Verse > Anthologies > William Stanley Braithwaite, ed. > The Book of Elizabethan Verse
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William Stanley Braithwaite, ed.  The Book of Elizabethan Verse.  1907.
 
Absence
By William Shakespeare (1564–1616)
 
FROM 1 you have I been absent in the spring,
When proud-pied April, dress’d in all his trim,
Hath put a spirit of youth in everything, 2
That 3 heavy Saturn laugh’d and leap’d with him.
Yet nor the lays of birds, nor the sweet smell        5
Of different flowers in odour and in hue,
Could make me any summer’s story tell, 4
Or from their proud lap pluck them where they grew;
Nor did I wonder at the Lily’s white,
Nor praise the deep vermilion in the Rose;        10
They were but sweet, 5 but figures of delight,
Drawn after you, you pattern of all those.
  Yet seem’d it Winter still, and, you away,
  As with your shadow I with these did play.
 
Note 1. Sonnet xcviii. in Shake-speare’s Sonnettes, 1609. The sonnet following this (No. 423) in the sequence is numbered xcvii., and treats of absence in Summer and Autumn. Professor Dowden thought it begun a new group. To me, however, the better arrangement, especially for my purpose here, is the transposition I have made, though Mr. Quiller-Couch and other editors have followed the order in the Series. The mood here is of Absence in Spring. [back]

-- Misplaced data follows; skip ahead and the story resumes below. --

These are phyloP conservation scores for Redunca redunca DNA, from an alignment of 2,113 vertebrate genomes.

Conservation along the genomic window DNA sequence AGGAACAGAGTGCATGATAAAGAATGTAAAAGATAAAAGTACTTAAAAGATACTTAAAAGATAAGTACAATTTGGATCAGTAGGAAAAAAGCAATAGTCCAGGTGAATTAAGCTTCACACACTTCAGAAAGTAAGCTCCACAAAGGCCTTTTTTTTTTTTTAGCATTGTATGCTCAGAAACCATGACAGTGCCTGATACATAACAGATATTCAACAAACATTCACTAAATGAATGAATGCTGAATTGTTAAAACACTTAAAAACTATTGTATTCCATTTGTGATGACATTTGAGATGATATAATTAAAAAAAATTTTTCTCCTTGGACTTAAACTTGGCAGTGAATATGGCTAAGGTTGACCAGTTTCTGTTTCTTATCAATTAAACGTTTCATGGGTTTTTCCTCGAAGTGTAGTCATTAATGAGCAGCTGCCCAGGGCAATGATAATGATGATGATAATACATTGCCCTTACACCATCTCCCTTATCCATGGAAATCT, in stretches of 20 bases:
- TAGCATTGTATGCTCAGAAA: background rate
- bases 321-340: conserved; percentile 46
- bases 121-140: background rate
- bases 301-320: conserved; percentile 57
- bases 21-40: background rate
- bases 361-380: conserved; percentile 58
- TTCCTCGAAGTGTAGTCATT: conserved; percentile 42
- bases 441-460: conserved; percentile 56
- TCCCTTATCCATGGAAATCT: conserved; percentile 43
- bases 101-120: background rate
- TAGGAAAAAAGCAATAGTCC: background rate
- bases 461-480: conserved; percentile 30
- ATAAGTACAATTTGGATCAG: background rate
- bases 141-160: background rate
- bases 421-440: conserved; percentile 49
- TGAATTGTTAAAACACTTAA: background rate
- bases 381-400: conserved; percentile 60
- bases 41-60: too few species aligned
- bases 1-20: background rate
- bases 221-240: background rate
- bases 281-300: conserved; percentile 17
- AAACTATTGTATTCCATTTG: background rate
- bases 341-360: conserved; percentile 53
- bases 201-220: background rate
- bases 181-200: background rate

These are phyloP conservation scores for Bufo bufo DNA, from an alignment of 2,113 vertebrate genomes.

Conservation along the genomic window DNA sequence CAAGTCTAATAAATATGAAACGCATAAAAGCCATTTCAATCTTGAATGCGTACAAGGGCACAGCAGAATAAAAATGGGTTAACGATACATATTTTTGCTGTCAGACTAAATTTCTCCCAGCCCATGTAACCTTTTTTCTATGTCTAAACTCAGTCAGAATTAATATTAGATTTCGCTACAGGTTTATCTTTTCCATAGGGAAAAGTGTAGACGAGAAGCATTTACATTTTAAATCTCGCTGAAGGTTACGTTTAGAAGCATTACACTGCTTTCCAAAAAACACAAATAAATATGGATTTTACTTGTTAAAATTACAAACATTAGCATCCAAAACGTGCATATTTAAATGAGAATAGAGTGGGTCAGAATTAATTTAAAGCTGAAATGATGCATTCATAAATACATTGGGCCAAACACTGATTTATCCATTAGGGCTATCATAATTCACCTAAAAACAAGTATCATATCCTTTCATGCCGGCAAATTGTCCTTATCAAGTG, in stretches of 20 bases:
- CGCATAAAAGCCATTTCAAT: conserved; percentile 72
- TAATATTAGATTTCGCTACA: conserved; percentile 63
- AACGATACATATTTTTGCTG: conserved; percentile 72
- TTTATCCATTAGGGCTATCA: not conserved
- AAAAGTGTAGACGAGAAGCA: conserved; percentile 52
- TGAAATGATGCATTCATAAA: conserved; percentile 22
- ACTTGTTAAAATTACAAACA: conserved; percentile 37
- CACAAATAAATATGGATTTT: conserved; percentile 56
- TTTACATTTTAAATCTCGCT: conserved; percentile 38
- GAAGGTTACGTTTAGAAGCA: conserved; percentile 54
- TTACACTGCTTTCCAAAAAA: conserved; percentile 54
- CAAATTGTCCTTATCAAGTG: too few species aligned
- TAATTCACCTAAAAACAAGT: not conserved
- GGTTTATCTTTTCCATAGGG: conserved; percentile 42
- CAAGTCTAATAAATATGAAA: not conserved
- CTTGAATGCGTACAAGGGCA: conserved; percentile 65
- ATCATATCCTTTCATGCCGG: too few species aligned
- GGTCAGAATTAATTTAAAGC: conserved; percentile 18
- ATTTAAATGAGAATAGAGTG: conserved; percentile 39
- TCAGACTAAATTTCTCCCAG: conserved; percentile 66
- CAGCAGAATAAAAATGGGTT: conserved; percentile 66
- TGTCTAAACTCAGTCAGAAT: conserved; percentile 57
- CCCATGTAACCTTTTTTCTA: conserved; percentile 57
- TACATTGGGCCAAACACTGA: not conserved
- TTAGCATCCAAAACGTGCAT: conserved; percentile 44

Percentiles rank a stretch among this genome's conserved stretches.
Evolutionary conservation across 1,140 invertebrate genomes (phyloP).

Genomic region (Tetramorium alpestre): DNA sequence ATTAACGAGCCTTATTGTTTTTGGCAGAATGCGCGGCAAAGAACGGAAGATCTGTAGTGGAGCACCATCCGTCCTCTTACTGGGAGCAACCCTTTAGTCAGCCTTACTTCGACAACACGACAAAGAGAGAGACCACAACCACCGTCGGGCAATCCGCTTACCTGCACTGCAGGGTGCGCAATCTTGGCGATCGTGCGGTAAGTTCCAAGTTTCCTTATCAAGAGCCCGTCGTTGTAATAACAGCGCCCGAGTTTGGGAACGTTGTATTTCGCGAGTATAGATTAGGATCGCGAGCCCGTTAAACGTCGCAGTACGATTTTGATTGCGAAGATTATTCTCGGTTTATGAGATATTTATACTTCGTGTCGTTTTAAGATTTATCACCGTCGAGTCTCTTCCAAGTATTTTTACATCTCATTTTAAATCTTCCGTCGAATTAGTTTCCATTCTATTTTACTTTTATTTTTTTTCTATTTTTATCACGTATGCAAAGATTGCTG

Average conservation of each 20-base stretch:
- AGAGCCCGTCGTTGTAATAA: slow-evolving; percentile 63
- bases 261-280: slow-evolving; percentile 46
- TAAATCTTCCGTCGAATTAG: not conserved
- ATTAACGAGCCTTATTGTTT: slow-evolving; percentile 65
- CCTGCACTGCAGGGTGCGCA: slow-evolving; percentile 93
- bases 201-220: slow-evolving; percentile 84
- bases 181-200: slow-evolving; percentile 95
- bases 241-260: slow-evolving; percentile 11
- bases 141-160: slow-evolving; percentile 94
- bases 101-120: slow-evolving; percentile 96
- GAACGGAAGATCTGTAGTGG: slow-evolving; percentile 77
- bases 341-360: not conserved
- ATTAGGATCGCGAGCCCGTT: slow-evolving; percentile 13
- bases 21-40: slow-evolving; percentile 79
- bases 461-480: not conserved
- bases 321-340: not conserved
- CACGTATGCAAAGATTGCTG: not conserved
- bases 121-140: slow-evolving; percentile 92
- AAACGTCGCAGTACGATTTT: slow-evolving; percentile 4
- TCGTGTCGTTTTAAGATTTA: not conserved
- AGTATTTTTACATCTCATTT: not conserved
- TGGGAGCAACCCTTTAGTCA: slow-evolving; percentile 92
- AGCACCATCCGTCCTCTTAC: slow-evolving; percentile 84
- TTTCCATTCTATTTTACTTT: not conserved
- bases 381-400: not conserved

Note 2. Lines 2–3, Proud-pied April: Cf. Romeo and Juliet, act i. sc. 2:
  Such comfort as do lusty young men feel
When well-apparell’d April on the heel
Of limping winter treads.
Note 3. That: so that. [back]
Note 4. Summer’s story tell: By a Summer’s story Shakespeare seems to have meant some gay fiction. Thus, his comedy founded on the adventures of the king and queen of the fairies he calls A Midsummer Night’s Dream. On the other hand, in The Winter’s Tale he tells us “a sad tale’s best for winter.” So also in Cymbeline, act iii. sc. 4:
                      —if it be summer news
Smile to it before: if winterly, thou needst
But keep that countenance still.
(Malone.)    
Note 5. They were but sweet: Malone proposed, “they were, my sweet, but,” etc. The poet declares, as Steevens says, that the flowers are only sweet, only delightful, so far as they resemble his friend. Lettsom proposes: “They mere but fleeting figures of delight.” (Dowden.) [back]
 
 
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